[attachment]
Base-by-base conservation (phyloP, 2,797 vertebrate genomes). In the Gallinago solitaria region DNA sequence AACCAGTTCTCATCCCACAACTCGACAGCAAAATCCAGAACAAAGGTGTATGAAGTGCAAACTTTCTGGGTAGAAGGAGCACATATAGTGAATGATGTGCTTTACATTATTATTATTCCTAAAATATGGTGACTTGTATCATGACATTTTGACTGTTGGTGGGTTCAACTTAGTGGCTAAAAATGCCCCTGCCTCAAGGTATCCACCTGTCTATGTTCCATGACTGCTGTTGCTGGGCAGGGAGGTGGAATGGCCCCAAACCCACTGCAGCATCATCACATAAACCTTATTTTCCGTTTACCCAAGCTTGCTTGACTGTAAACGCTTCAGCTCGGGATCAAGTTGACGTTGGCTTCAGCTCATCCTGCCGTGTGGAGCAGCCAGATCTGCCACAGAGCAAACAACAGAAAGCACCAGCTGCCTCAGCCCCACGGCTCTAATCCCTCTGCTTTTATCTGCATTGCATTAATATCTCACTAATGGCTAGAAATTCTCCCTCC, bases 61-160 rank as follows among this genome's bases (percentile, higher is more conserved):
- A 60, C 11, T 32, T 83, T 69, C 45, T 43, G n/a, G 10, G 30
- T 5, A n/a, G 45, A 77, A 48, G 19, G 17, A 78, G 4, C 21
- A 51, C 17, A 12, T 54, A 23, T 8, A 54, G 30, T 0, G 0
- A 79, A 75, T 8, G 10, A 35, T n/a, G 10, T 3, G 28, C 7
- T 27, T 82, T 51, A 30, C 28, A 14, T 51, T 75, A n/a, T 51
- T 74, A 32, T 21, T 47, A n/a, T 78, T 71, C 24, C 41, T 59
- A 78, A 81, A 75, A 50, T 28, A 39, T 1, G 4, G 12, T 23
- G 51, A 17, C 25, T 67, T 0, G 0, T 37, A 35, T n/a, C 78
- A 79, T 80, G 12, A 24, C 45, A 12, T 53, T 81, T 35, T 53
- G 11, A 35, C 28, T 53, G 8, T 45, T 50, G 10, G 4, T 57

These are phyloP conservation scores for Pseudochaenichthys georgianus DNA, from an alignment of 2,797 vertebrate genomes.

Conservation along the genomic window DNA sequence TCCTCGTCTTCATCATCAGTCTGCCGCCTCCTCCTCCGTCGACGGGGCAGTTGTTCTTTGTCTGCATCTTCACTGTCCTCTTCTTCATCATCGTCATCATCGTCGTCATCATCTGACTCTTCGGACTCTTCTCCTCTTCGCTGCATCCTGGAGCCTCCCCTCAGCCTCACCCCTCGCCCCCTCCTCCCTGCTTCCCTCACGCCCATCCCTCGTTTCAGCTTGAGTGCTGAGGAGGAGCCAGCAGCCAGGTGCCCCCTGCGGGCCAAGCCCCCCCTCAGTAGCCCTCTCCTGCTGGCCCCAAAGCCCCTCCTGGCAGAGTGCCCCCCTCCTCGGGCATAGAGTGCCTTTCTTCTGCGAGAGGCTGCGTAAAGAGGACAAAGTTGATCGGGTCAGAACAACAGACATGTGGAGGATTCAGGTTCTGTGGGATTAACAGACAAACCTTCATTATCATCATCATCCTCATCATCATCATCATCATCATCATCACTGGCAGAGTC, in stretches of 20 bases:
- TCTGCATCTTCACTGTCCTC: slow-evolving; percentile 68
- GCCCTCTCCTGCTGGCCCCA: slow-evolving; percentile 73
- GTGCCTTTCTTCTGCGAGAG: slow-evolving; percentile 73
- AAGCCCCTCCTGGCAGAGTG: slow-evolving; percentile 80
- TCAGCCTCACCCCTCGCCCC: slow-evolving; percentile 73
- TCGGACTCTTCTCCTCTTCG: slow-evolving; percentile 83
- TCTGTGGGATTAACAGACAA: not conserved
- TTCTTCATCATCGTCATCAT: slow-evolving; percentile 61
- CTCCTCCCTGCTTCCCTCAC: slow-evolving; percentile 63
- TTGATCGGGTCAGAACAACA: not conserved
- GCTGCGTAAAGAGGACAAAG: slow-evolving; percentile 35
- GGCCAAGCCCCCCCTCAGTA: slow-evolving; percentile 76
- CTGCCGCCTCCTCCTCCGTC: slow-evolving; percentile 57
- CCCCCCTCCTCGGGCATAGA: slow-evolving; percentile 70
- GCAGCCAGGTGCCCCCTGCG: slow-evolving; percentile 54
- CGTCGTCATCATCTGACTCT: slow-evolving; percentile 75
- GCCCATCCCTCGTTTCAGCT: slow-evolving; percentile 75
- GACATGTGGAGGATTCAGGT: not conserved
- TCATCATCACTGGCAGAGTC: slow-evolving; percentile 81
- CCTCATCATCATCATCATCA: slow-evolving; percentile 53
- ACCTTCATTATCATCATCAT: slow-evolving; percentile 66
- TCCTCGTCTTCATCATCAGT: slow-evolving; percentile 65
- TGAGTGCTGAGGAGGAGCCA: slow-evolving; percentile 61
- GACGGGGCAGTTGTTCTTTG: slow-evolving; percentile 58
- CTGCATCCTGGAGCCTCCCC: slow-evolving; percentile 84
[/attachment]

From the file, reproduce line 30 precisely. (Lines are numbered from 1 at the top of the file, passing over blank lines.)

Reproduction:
- GCCCATCCCTCGTTTCAGCT: slow-evolving; percentile 75